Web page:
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Intel Core i9-10900K vs AMD Ryzen 9 3950X with GeForce RTX 3090

by Tarinder Sandhu on 7 October 2020, 14:01


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There is no doubt that the Nvidia GeForce RTX 3090 is the fastest consumer graphics card available right now. Harnessing most of the underlying 'Ampere' GA102 die, the 28.3bn transistor behemoth is understandably impressive at 4K gaming, but perusing through our latest slew of benchmarks on an Asus TUF Gaming OC shows that real performance differentiation from the best of the previous generation typically occurs at the highest resolutions. Makes sense, too, as games become limited by the GPU to a greater degree.

And that got us thinking. Our recent transition to AMD Ryzen-based systems is been a boon for all-round CPU performance and super-fast SSD testing courtesy of the baked-in PCIe 4.0 interface, but could the undeniably impressive Ryzen 9 3950X be holding the monster GeForce back at lower resolutions? After all, rival Intel Core i9-10900K, patently not as quick at multithreaded CPU tasks, remains top gun for gaming thanks to a 5GHz+ boost speed, even if it may be potentially hampered by a PCIe 3.0 in corner cases.

The percolation of such thoughts led us to firing up said Core i9-10900K system and installing the same Asus GeForce RTX 3090 TUF Gaming OC as previously tested on Ryzen 9 3950X. The emergence of high-framerate FHD and QHD monitors imbued with frame-matching technology brings relevance to such a test, and appreciating the ensuing benchmarks ought to inform deep-pocketed enthusiasts of which system to opt for when gaming is the primary focus. In other words, which platform do you build an RTX 3090 around?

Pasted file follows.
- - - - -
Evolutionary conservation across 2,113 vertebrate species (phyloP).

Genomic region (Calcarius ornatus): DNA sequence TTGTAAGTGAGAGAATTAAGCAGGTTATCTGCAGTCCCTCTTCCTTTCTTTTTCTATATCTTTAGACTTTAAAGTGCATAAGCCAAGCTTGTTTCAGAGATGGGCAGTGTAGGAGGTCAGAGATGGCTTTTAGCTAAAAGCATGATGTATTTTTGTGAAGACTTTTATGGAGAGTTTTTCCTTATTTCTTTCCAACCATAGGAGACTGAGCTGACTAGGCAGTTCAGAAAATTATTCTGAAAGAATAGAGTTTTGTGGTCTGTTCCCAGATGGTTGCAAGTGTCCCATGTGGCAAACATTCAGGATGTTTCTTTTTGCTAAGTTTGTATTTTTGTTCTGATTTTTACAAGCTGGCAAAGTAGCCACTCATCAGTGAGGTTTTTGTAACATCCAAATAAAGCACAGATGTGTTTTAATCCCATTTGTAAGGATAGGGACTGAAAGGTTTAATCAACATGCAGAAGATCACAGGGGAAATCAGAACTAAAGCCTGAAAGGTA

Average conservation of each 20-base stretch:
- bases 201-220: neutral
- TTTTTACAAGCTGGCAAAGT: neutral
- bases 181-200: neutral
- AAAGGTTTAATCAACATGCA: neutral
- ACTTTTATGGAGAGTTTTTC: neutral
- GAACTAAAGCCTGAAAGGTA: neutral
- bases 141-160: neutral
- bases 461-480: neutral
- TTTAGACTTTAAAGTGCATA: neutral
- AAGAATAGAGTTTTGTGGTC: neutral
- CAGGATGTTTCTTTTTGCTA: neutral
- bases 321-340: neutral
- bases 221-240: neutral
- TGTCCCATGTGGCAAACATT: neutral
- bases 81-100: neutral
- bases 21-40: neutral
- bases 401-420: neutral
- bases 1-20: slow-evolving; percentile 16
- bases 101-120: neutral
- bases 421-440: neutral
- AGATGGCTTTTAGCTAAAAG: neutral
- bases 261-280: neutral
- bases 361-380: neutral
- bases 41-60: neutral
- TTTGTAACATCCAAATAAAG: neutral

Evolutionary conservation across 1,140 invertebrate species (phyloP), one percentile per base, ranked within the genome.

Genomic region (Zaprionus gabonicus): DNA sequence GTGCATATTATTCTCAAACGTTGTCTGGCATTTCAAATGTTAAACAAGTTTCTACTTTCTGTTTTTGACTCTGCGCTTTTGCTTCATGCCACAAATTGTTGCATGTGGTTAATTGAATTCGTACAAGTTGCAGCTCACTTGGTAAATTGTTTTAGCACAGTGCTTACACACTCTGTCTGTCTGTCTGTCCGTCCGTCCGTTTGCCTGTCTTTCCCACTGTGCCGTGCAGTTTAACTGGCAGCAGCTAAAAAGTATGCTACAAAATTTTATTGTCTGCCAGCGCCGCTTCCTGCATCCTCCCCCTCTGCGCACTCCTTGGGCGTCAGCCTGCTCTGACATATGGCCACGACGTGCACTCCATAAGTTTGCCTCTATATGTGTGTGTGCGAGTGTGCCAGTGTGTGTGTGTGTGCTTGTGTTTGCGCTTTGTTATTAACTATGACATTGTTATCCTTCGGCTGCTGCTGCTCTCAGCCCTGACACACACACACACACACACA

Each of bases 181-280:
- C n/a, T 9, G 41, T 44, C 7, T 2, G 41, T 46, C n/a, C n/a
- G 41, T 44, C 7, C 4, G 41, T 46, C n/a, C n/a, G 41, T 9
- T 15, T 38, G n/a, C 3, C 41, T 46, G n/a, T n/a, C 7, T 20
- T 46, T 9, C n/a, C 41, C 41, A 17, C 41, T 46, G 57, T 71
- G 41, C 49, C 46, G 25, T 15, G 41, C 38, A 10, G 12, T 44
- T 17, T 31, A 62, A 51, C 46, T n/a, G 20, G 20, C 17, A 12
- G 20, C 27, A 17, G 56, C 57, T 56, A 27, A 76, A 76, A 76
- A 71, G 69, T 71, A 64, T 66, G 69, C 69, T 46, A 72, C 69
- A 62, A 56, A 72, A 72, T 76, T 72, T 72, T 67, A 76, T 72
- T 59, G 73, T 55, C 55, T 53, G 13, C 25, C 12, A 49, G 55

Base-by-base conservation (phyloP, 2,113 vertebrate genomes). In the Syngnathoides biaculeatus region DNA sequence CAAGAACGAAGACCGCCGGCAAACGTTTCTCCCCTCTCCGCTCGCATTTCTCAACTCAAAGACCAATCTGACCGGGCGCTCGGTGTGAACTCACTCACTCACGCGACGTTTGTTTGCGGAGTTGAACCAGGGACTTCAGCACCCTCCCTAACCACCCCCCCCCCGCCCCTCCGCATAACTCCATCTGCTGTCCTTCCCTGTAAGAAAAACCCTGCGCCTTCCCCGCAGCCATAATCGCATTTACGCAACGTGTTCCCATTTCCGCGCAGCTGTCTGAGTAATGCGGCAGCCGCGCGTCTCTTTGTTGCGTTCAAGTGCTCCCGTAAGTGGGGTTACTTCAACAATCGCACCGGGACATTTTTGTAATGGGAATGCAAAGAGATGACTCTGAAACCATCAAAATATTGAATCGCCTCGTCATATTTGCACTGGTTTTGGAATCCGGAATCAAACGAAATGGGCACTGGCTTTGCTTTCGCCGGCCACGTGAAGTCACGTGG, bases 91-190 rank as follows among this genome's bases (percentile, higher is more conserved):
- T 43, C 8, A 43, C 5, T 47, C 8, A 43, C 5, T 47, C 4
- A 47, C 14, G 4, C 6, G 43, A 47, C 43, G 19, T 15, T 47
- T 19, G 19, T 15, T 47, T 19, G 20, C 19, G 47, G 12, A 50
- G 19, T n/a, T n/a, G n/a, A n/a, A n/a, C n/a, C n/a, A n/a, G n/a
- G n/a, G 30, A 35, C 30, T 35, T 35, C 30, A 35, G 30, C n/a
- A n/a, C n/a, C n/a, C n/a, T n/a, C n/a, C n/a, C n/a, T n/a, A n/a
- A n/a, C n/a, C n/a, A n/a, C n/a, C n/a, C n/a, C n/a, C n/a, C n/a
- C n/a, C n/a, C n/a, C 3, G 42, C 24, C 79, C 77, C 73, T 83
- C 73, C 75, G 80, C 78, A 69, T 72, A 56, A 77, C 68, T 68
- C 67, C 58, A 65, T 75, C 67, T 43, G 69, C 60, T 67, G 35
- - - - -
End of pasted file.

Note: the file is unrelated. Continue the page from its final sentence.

Without further ado, we used the following two systems to investigate the platform-level impact of running alongside the Asus GeForce RTX 3090 TUF Gaming OC (456.38 driver). The two systems are not exactly the same, yet both provide an excellent home to a powerful graphics card.

HEXUS AMD Test Platform

Component Product Page
Processor AMD Ryzen 9 3950X
Motherboard Asus ROG Crosshair VIII Formula
CPU Cooler Corsair Hydro Series H150i Pro RGB
Memory G.Skill Trident Z Neo DDR4-3200 (2x16GB)
Storage 2TB Corsair MP600
Power Supply be quiet! Straight Power 11 Platinum 1,000W
Network Card Asus XG-C100C 10GBase-T PCIe Adapter
Chassis Fractal Design Define 7 Clear Tempered Glass
Monitor Philips Momentum 436M6VBPAB
Keyboard Corsair K70 RGB MK.2 Low Profile Rapidfire
Mouse Corsair Ironclaw RGB
Operating System Microsoft Windows 10 Pro

HEXUS Intel Test Platform

Hardware Components Product Page
Processor Intel Core i9-10900K
Motherboard Asus ROG Maximus XII Hero WiFi
CPU Cooler Fractal Design Celsius S24
Memory G.Skill Trident Z 32GB (2x16GB) DDR4-3200
Storage 2TB Corsair MP600
Power Supply be quiet! Dark Power Pro 11 1,000W
Chassis be quiet! Dark Base 700
Monitor Philips Momentum 436M6VBPAB
Keyboard Corsair K70 RGB MK.2 Low Profile Rapidfire
Mouse Corsair Ironclaw RGB
Operating System Microsoft Windows 10 Pro

Benchmark Suite

Synthetic Benchmarks
3DMark Time Spy, Time Spy Extreme, Time Spy Extreme Stress Test
Gaming Benchmarks and Settings
Borderlands 3 DX12, TAA, Badass Quality
Civilization VI: Gathering Storm DX11, 4xMSAA, Ultra Quality
Control DX12, Highest Quality, DLSS High, RTX High
Far Cry New Dawn DX11, TAA, HD Textures Enabled, HDR10, Ultra Quality
F1 2020 DX11, TAA, Ultra High Quality
Forza Horizon 4 DX12, 8xMSAA, Maximum Quality
Gears 5 DX12, TAA, Ultra Textures Enabled, Ultra Quality
Shadow of the Tomb Raider DX12, TAA, Highest Quality

We also added a couple of further games for this comparison: Control and F1 2020, to see how different titles react to changes in the subsystem.

Ensuring the Intel system hit its peak speeds all of the time, we used the same methodology as detailed on this page. Intel's memory is run at dual-channel 2,933 CL14 and AMD's at 3,200 CL14, per official specifications.

A sneak peek into FHD performance